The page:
Former transport minister, Leo Varadkar, warned the government in 2011 that the public could react negatively to legislation that would allow ministers to travel on bus lanes in their own cars while on official business.
Documents released under the Freedom of Information Act show that, despite such fears, the government approved the drafting of legislation to allow ministerial cars to be considered the equivalent of taxis for the use of bus lanes. It was approved at a cabinet meeting on May 3, 2011.
The proposed change was a result of a decision by the Fine Gael-Labour coalition, two months earlier, to restrict the availability of state vehicles to ministers in order to achieve annual savings of €4m. It decided that, in future, all ministers, excluding the taoiseach, tánaiste, and minister for justice, would use their own vehicles under terms that applied to existing ministers of state.
Under longstanding arrangements, state cars had been available to all members of the government, as well as the government chief whip and any minister of state sitting at Cabinet, as well as the President, the Ceann Comhairle, the chief justice, the attorney general, the DPP, and former presidents and taoisigh.
The fleet of state cars, which was maintained and operated by An Garda Síochána, had cost €7.5m to run in 2010, at an annual average of €280,000 for each office-holder.
Since 1982, ministers of state use their own vehicles for official business and are paid for any official journey. They are also entitled to hire two civilian drivers, whose salaries are paid for by the State. The average cost of annual transport expenses for ministers of state in 2010 was €120,200.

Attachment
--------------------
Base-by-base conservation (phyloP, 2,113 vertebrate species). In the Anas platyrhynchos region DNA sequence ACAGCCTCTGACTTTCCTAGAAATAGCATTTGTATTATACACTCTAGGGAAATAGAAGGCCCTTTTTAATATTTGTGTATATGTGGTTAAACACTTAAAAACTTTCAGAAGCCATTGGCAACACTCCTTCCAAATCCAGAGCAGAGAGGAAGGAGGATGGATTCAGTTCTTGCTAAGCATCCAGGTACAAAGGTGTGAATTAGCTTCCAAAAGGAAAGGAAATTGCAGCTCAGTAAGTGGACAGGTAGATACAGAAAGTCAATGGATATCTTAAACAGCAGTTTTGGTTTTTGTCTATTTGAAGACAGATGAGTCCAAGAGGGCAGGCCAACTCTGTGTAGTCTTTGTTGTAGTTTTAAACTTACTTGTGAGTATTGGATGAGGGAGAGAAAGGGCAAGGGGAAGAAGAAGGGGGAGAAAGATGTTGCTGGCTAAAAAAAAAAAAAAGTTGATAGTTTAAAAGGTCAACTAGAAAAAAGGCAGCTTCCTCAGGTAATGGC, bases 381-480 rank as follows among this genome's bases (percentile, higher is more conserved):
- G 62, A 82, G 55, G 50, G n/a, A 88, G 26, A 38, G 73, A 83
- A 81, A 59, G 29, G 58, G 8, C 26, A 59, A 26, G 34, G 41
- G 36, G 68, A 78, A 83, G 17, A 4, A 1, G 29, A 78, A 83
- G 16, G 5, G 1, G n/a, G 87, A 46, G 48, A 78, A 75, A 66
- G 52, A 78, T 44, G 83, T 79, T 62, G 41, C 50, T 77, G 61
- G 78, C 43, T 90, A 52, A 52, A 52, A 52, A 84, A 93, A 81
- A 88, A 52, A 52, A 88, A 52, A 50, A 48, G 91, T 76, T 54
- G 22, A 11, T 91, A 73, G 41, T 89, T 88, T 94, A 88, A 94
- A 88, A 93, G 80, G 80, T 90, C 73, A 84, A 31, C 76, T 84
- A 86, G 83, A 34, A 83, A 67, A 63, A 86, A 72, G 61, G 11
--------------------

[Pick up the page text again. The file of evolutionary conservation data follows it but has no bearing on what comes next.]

Mr Varadkar alerted the government in May 2011 that the changes meant ministers using their own cars no longer had exemptions from parking and traffic regulations, including the use of bus lanes.
“Should the government decide that the continued use of bus lanes by ministers using non-Garda drivers or vehicles continues to be important in the exercise of their functions, it would be open to the minister to amend the road traffic regulations governing the use of bus lanes,” Mr Varadkar informed his ministerial colleagues.
“However, it should be noted that there may be adverse public comment in relation to what might be seen as the granting of explicit preferential treatment to ministers.”
He said other groups, including car clubs, and hackney and limousine companies, had been campaigning for some time to gain access to bus lanes. “This has been resisted consistently by the Department of Transport, on the basis that extending the exemption to cover vehicles other than emergency and public-service vehicles would be difficult to enforce, and would diminish the purpose of the bus lanes,” he said.
The authorities have resisted calls, during the current strikes by Dublin Bus staff, to open bus lanes to all vehicles, to ease traffic. Mr Varadkar, now the minister for social protection, said last week that it was easy to change the rules to widen the use of bus lanes.
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